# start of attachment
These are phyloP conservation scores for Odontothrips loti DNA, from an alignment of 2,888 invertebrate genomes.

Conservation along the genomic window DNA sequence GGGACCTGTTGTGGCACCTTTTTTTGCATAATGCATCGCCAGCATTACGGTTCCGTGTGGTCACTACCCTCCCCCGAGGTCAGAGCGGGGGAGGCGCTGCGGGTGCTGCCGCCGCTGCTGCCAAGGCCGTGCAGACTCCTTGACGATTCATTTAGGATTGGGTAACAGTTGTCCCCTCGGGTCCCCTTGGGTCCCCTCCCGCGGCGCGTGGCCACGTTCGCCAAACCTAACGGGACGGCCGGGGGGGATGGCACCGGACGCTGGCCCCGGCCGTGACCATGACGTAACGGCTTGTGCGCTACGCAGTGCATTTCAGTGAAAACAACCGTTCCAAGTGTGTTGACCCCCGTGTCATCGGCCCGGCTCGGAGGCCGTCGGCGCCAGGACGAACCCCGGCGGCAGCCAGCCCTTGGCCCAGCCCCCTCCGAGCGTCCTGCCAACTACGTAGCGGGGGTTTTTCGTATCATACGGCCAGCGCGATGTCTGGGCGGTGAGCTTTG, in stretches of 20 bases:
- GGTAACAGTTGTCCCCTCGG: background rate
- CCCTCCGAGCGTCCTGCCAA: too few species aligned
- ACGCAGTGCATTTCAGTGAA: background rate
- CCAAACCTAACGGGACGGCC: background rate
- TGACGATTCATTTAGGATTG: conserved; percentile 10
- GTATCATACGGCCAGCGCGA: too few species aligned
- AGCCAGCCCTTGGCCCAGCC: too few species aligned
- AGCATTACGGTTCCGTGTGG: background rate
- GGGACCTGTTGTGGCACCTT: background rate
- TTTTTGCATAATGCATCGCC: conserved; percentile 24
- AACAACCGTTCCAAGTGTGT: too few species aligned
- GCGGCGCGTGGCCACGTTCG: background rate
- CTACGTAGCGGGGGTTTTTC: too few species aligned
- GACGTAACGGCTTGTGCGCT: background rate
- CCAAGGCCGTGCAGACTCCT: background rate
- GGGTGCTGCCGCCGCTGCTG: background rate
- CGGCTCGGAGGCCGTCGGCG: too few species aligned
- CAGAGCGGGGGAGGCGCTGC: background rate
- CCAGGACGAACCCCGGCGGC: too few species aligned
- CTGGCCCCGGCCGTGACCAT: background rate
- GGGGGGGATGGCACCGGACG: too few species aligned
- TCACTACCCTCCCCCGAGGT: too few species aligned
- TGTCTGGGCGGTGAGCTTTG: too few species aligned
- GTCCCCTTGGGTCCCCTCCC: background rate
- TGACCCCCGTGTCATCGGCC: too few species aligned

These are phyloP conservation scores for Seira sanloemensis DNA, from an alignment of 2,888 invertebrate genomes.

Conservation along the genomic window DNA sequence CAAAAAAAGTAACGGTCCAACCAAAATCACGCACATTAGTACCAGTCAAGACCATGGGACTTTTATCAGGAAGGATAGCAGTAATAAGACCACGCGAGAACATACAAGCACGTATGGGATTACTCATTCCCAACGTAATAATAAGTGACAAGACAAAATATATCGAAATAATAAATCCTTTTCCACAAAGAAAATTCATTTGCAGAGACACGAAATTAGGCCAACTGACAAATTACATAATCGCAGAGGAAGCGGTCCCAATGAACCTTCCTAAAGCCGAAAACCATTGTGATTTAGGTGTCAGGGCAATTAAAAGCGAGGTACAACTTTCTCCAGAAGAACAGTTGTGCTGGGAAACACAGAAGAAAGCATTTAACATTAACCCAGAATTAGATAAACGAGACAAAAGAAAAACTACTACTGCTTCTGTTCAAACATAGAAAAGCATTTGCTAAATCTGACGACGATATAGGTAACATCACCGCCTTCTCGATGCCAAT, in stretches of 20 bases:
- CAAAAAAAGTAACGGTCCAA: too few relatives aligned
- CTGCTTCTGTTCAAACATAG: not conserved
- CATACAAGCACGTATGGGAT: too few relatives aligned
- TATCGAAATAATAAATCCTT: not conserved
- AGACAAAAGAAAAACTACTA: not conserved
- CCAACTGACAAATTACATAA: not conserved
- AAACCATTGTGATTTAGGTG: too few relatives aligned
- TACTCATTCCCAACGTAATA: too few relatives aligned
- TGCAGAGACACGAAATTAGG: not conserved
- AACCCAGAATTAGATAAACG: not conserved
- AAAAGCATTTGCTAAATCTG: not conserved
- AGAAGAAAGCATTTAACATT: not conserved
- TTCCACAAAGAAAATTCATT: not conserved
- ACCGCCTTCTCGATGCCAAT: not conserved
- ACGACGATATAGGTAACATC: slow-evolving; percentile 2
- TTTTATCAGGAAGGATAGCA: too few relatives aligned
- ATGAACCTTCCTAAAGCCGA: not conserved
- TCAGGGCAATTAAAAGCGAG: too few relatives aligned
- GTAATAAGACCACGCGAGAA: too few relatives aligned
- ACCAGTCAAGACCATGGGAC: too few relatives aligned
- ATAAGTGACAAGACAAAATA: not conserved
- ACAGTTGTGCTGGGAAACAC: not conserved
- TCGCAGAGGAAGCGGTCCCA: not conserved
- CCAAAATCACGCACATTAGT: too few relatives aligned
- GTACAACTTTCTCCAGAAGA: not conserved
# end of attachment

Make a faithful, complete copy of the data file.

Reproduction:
These are phyloP conservation scores for Odontothrips loti DNA, from an alignment of 2,888 invertebrate genomes.

Conservation along the genomic window DNA sequence GGGACCTGTTGTGGCACCTTTTTTTGCATAATGCATCGCCAGCATTACGGTTCCGTGTGGTCACTACCCTCCCCCGAGGTCAGAGCGGGGGAGGCGCTGCGGGTGCTGCCGCCGCTGCTGCCAAGGCCGTGCAGACTCCTTGACGATTCATTTAGGATTGGGTAACAGTTGTCCCCTCGGGTCCCCTTGGGTCCCCTCCCGCGGCGCGTGGCCACGTTCGCCAAACCTAACGGGACGGCCGGGGGGGATGGCACCGGACGCTGGCCCCGGCCGTGACCATGACGTAACGGCTTGTGCGCTACGCAGTGCATTTCAGTGAAAACAACCGTTCCAAGTGTGTTGACCCCCGTGTCATCGGCCCGGCTCGGAGGCCGTCGGCGCCAGGACGAACCCCGGCGGCAGCCAGCCCTTGGCCCAGCCCCCTCCGAGCGTCCTGCCAACTACGTAGCGGGGGTTTTTCGTATCATACGGCCAGCGCGATGTCTGGGCGGTGAGCTTTG, in stretches of 20 bases:
- GGTAACAGTTGTCCCCTCGG: background rate
- CCCTCCGAGCGTCCTGCCAA: too few species aligned
- ACGCAGTGCATTTCAGTGAA: background rate
- CCAAACCTAACGGGACGGCC: background rate
- TGACGATTCATTTAGGATTG: conserved; percentile 10
- GTATCATACGGCCAGCGCGA: too few species aligned
- AGCCAGCCCTTGGCCCAGCC: too few species aligned
- AGCATTACGGTTCCGTGTGG: background rate
- GGGACCTGTTGTGGCACCTT: background rate
- TTTTTGCATAATGCATCGCC: conserved; percentile 24
- AACAACCGTTCCAAGTGTGT: too few species aligned
- GCGGCGCGTGGCCACGTTCG: background rate
- CTACGTAGCGGGGGTTTTTC: too few species aligned
- GACGTAACGGCTTGTGCGCT: background rate
- CCAAGGCCGTGCAGACTCCT: background rate
- GGGTGCTGCCGCCGCTGCTG: background rate
- CGGCTCGGAGGCCGTCGGCG: too few species aligned
- CAGAGCGGGGGAGGCGCTGC: background rate
- CCAGGACGAACCCCGGCGGC: too few species aligned
- CTGGCCCCGGCCGTGACCAT: background rate
- GGGGGGGATGGCACCGGACG: too few species aligned
- TCACTACCCTCCCCCGAGGT: too few species aligned
- TGTCTGGGCGGTGAGCTTTG: too few species aligned
- GTCCCCTTGGGTCCCCTCCC: background rate
- TGACCCCCGTGTCATCGGCC: too few species aligned

These are phyloP conservation scores for Seira sanloemensis DNA, from an alignment of 2,888 invertebrate genomes.

Conservation along the genomic window DNA sequence CAAAAAAAGTAACGGTCCAACCAAAATCACGCACATTAGTACCAGTCAAGACCATGGGACTTTTATCAGGAAGGATAGCAGTAATAAGACCACGCGAGAACATACAAGCACGTATGGGATTACTCATTCCCAACGTAATAATAAGTGACAAGACAAAATATATCGAAATAATAAATCCTTTTCCACAAAGAAAATTCATTTGCAGAGACACGAAATTAGGCCAACTGACAAATTACATAATCGCAGAGGAAGCGGTCCCAATGAACCTTCCTAAAGCCGAAAACCATTGTGATTTAGGTGTCAGGGCAATTAAAAGCGAGGTACAACTTTCTCCAGAAGAACAGTTGTGCTGGGAAACACAGAAGAAAGCATTTAACATTAACCCAGAATTAGATAAACGAGACAAAAGAAAAACTACTACTGCTTCTGTTCAAACATAGAAAAGCATTTGCTAAATCTGACGACGATATAGGTAACATCACCGCCTTCTCGATGCCAAT, in stretches of 20 bases:
- CAAAAAAAGTAACGGTCCAA: too few relatives aligned
- CTGCTTCTGTTCAAACATAG: not conserved
- CATACAAGCACGTATGGGAT: too few relatives aligned
- TATCGAAATAATAAATCCTT: not conserved
- AGACAAAAGAAAAACTACTA: not conserved
- CCAACTGACAAATTACATAA: not conserved
- AAACCATTGTGATTTAGGTG: too few relatives aligned
- TACTCATTCCCAACGTAATA: too few relatives aligned
- TGCAGAGACACGAAATTAGG: not conserved
- AACCCAGAATTAGATAAACG: not conserved
- AAAAGCATTTGCTAAATCTG: not conserved
- AGAAGAAAGCATTTAACATT: not conserved
- TTCCACAAAGAAAATTCATT: not conserved
- ACCGCCTTCTCGATGCCAAT: not conserved
- ACGACGATATAGGTAACATC: slow-evolving; percentile 2
- TTTTATCAGGAAGGATAGCA: too few relatives aligned
- ATGAACCTTCCTAAAGCCGA: not conserved
- TCAGGGCAATTAAAAGCGAG: too few relatives aligned
- GTAATAAGACCACGCGAGAA: too few relatives aligned
- ACCAGTCAAGACCATGGGAC: too few relatives aligned
- ATAAGTGACAAGACAAAATA: not conserved
- ACAGTTGTGCTGGGAAACAC: not conserved
- TCGCAGAGGAAGCGGTCCCA: not conserved
- CCAAAATCACGCACATTAGT: too few relatives aligned
- GTACAACTTTCTCCAGAAGA: not conserved